Triple Consciousness


The “Double Consciousness” theory should not be limited. Du Bois did a spectacular job introducing the concept of “Double Consciousness”, but I think that if we may dig just a tiny bit deeper, we can open our eyes to an extraordinary spectrum of unlimited consciousnesses.

I definitely think all the theorists fell short of mentioning females in any of their works because females were really having difficult times.

Although Du Bois spoke of the “African American” experience in his times, I think if we would look at the Women of that time, we would find ourselves even more in shock! Because a Woman was thought to be inferior even among White people, can you even imagine what it was like to be Black, American and Female?

So when studying Du Bois, I think we should have that in back of our minds, because it is very important not to forget that Women, especially African American  Women, needed to fight twice as hard as an African American Male in order to achieve and become successful.


Reflection on Wiki Assignment: The Communist Manifesto



The Wiki assignment was something so innovative, progressive and fresh. It’s really cool when a professor assigns an assignment that isn’t black and white, that is something more out of the box and modern. That’s exactly what this was. Unfortunately, I don’t think the collaborative project was as successful as anticipated, but I think the reasoning behind that is the sheer confusion and intimidation of it all. The Communist Manifesto is such a historical document that it almost seems rude to edit it, and I think that’s where the issue and lack of involvement lied. Of course changing words here and there is doable, but actually taking out and putting new concepts into the document seemed a little harsh to me. I think the concept of the assignment was genius – to morph something so historical and vital to Classical Theory into something that the Sociology student of 2012 can understand and become one with. In my opinion, if we did something more modern and current and then transformed that into something along the ideology of Marx’s Communist Manifesto, that would have perhaps been a little bit easier. Personally, I was absolutely petrified to change anything for a) fear of it being incorrect b) fear of my peers disagreeing with it and c) thinking that the ideas/words were just fine as is. Also, it was quite confusing to keep going back to something from the beginning of the (short) semester while learning about other theorists at the same time. I think the assignment would be a lot more efficient if done in a regular semester, but seemed a little rushed for such a short summer session.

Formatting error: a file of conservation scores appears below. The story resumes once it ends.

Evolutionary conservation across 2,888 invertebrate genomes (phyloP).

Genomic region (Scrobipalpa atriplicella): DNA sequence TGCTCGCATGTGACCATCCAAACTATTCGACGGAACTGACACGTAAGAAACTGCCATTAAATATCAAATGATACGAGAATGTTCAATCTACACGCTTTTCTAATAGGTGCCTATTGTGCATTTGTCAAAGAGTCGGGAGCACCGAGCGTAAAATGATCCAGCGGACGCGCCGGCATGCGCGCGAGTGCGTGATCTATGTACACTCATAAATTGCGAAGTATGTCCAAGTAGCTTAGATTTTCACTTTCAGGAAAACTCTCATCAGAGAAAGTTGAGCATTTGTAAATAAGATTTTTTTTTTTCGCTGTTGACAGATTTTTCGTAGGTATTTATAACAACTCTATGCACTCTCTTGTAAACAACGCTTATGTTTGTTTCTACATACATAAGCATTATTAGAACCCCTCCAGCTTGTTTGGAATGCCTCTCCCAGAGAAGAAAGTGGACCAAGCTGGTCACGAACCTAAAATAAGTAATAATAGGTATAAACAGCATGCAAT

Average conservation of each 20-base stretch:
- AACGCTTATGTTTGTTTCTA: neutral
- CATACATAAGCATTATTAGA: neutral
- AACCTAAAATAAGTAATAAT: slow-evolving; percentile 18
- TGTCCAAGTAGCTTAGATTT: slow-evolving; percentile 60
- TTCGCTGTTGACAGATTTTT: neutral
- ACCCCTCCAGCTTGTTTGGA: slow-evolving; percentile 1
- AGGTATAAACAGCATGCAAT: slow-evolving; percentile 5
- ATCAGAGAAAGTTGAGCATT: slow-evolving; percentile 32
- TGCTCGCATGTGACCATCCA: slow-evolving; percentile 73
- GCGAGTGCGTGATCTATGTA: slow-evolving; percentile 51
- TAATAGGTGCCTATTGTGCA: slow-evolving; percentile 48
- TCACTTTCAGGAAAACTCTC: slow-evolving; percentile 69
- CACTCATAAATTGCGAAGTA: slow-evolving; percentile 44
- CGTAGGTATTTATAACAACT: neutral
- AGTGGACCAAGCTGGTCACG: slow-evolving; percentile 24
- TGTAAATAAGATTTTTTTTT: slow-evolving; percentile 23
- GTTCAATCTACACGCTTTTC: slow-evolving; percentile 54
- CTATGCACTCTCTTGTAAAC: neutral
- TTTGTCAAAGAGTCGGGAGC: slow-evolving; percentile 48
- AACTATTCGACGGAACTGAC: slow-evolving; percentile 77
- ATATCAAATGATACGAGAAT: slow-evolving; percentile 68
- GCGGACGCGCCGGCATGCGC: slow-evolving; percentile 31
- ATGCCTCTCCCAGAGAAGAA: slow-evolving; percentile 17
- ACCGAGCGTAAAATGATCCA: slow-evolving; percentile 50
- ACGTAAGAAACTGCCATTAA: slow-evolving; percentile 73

All in all, I give this assignment a B. The concept is superb and extremely innovative yet the document itself is quite difficult to manipulate under the given circumstances (time constraints, preoccupied with new theorists, lack of confidence). The pedagogy behind this though is wonderful, bringing the whole class together through technology and making it a whole group effort. A little fine tuning and it’ll be good to go! 🙂